Tuesday, 29 November 2016

Russia's final winter planting figures just in

Russia reports that winter plantings are complete for harvest 2017.

Actually they go on to say almost complete, 99.9% complete, with some planting still taking place in the North Caucasus but these are effectively the final planting figures.

Total reported plantings now stand at 17.3 million hectares (17.1mha in 2015) so previous Ministry forecasts in excess of 18mha were way off the mark.

Wheat stands at 14.81mha; rye 1.64mha, barley 0.55mha and triticale 0.28mha.

The South accounts for 34.9% of the total area, Volga 26.4%, Central 22.6% and the North Caucasus 12.8%. 

Monday, 28 November 2016

Monday's Black Sea news roundup

Russia’s Ministry of Agriculture report that farmers have purchased 11% more fertiliser this year than last, which if read in conjunction with all the other announcements about increased productivity suggest farmers are heading for another bumper crop in 2017.

History, however, shows us that the correlation between fertiliser use in Russia and crop yield is weak, like no statistical correlation at all, kind of weak, so I wouldn't read too much into it.

Elsewhere and the Russian Government published a “significantly modified” draft of the quarantine phytosanitary control of imported planting seeds and planting materials regulations according to the USDA.

The inference seems to be that they are extremely bureaucratic, cumbersome and effectively amount to a trade barrier.  It’s being hammered out in the WTO as we speak so watch this space.

Meanwhile in the southern Russia region of Krasnodar Krai, an outbreak of African swine fever could disrupt grain exports if the Russian veterinary and phytosanitary service, Rosselkhoznadzor, decide to impose quarantine restrictions to prevent the spread of the disease.

The head of Rosselkhoznadzor, Sergei Dankvert, said that a decision on a quarantine zone would be made this week.  Watch this space.

Ukraine and the government has submitted to the Verkhovna Rada a draft law on the basic principles and requirements for organic production and certification.

I assume the standards will naturally be aligned to IFOAM standards thus allowing the eventual organic produce that will appear once this is all in place to be exported to the EU where the market for organic produce will be because I doubt very much if there will be any sizeable market in Ukraine.  

I’m sure someone has checked, watch this space.

Friday, 25 November 2016

This weeks Black Sea news and events roundup

Ukraine is launching a three year pilot project, initiated by International Finance Corporation (IFC), to improve quality of grain in Mykolaiv, Odesa, Kirovohrad and Poltava regions.

They don’t mention how they will do this but it will be interesting to hear the announcements should they make any.

Russian milk production is up 1.9% this year compared to the same period last year to 12.7mmt according to the Ministry of Agriculture who then go on to say the average milk yield is 4,976kg per cow, up 192 kg (4%) but fail to mention how long the lactation of that cow is.

Russian pig production is also up, this time by 13.5% in live weight compared to the same period last year and amounted to more than 2.8 million tons while, Rusagro, one of Russia’s largest agri holdings, announced the construction of new pig-breeding complexes with the combined capacity of 45,000mt live weight.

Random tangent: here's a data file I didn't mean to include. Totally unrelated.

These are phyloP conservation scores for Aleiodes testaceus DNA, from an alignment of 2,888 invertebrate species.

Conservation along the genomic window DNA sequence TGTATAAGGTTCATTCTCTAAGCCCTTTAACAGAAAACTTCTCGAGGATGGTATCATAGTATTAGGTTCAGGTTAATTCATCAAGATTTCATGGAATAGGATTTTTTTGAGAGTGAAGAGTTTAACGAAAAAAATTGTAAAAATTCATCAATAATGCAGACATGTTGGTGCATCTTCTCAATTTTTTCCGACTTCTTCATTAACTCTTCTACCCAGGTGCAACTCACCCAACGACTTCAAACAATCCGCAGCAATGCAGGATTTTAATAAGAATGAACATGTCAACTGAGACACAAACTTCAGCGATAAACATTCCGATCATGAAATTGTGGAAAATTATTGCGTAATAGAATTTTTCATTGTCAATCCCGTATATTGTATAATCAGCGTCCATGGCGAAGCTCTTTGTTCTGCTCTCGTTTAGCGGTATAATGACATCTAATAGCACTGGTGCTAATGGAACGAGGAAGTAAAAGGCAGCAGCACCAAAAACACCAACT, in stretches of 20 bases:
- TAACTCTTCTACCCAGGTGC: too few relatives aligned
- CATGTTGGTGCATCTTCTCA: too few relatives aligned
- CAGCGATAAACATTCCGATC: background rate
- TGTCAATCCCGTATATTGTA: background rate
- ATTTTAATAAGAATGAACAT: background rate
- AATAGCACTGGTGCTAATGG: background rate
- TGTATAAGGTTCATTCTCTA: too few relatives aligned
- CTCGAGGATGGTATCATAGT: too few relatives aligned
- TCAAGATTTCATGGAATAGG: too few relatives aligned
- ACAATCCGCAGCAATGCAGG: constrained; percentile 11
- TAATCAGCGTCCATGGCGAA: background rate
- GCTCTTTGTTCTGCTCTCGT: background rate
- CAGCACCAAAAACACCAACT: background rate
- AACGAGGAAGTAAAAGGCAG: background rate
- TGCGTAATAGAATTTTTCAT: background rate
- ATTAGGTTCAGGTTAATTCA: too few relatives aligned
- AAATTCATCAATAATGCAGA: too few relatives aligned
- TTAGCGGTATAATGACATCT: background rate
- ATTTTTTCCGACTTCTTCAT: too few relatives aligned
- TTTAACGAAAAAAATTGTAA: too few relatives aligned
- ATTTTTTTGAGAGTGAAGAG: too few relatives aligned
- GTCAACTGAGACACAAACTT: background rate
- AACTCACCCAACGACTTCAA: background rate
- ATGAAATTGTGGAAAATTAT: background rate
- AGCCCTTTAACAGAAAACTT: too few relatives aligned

Russia has also just opened a large-scale distribution and logistics centre for fertiliser, machinery and plant protection products in Krasnodar Krai.

The International Grains Council (IGC) gave nothing to farmers when they published their latest forecast for 2016/17 total world grain, up 8mmt on previous year at 2,077mmt, due in part to a larger Black Sea wheat crop.

Property agents Brown & Co have opened an office in Romania expanding their influence in Eastern Europe saying the country could be one of the most lucrative farmland markets of the future.

Egypt confiscated 18,000mt of Russian wheat at one of their ports this week, not for ergot as you might expect given their stance on that touchy subject but for insects.

Animal nutrition company Nutriad, analysed 73 wheat samples from across Poland and found 70% were contaminated with DON and 30% with ZEN and HT2-toxin adding more weight to the argument that this year’s wet season has caused quality issues right across Europe and the Black Sea.

The latest USDA weather update for Ukraine and western Russia reported cooler weather with widespread rain and snow.

This week saw us try our hand at flying a drone across some wheat in central Russia, which we hope to be doing more of during next years crop tours, you can see the footage here.

Next week and I’m off to the UK’s CropTec show, the essential technical and business event for arable and mixed farmers, which will be packed with innovative features and content, apparently. Drop me a line if you want to meet up for a pulled pork roll.

Right then, where is my tweed jacket, checked shirt, chino's and brogues?

Thursday, 24 November 2016

November Black Sea crop reports now available

Earlier this month we completed a 1,600km crop tour of Russia and Ukraine specifically to look at the post planting condition of wheat prior to winter.

Reports and short videos for each countries tours are now available (priced $250), drop me a line if you would like to purchase copies and and support our efforts to bring independent insight into one of the most important crop producing regions of the world.

Russian pig production up 13%

Russian Ministry of Agriculture report that for the first 10 months of this year, pig production
increased by 13.5% in live weight compared to the same period last year and amounted to more than 2.8 million tons.